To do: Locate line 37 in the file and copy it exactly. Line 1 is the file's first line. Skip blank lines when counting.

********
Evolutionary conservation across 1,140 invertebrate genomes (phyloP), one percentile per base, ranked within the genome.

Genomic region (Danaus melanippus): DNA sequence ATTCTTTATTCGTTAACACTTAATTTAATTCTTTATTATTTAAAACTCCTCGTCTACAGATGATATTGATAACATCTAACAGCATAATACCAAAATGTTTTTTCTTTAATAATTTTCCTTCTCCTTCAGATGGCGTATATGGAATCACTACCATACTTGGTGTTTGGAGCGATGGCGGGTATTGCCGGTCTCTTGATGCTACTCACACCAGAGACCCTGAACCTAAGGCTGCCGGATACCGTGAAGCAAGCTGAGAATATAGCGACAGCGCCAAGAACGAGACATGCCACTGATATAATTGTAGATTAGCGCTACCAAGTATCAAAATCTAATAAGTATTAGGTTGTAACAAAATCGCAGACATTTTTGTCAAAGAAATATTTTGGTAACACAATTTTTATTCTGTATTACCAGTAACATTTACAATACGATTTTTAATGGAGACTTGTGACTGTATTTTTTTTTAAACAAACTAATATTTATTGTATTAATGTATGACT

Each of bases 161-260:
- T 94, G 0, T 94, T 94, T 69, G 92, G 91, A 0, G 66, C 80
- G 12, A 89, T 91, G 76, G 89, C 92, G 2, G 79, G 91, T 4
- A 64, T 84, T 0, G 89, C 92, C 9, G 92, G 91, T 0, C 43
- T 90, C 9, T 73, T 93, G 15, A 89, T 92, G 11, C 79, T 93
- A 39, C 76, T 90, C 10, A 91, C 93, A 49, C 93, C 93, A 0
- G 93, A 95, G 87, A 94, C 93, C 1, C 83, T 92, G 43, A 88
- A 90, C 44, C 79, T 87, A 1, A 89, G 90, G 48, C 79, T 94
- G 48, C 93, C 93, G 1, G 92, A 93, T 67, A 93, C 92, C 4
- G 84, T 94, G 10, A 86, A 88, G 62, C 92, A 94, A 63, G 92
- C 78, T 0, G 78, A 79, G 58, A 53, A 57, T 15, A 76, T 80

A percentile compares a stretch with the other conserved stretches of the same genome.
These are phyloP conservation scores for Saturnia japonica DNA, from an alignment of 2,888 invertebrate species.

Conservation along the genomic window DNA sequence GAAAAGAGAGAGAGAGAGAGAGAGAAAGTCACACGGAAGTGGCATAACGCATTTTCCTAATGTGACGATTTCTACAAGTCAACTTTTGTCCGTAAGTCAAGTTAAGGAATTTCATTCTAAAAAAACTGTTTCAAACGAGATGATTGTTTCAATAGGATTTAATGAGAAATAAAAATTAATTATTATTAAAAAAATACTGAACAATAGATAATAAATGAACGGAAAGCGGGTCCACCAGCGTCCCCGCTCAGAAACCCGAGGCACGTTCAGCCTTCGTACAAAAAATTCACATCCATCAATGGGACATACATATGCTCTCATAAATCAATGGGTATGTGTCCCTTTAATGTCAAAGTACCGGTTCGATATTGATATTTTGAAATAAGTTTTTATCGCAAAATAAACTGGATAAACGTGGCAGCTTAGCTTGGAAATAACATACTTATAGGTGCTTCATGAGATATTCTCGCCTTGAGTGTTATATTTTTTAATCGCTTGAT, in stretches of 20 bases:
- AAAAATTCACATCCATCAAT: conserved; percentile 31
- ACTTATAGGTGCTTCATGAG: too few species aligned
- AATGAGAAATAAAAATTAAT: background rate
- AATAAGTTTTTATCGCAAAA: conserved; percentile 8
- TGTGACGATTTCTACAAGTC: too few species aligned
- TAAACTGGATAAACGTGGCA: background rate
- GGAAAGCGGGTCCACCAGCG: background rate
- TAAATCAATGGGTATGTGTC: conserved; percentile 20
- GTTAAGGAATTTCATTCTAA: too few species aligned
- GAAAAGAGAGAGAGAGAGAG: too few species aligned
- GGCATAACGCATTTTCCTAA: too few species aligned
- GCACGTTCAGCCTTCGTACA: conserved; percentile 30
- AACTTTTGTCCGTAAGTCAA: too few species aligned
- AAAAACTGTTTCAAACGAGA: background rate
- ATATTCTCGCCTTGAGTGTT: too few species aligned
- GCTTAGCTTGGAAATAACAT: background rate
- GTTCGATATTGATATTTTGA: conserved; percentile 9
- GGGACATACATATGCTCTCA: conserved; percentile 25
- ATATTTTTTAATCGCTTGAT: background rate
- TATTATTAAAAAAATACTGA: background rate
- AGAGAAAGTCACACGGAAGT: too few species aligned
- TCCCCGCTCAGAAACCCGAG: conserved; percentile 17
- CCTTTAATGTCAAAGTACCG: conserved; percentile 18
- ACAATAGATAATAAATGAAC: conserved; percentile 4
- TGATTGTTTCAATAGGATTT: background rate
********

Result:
- AGAGAAAGTCACACGGAAGT: too few species aligned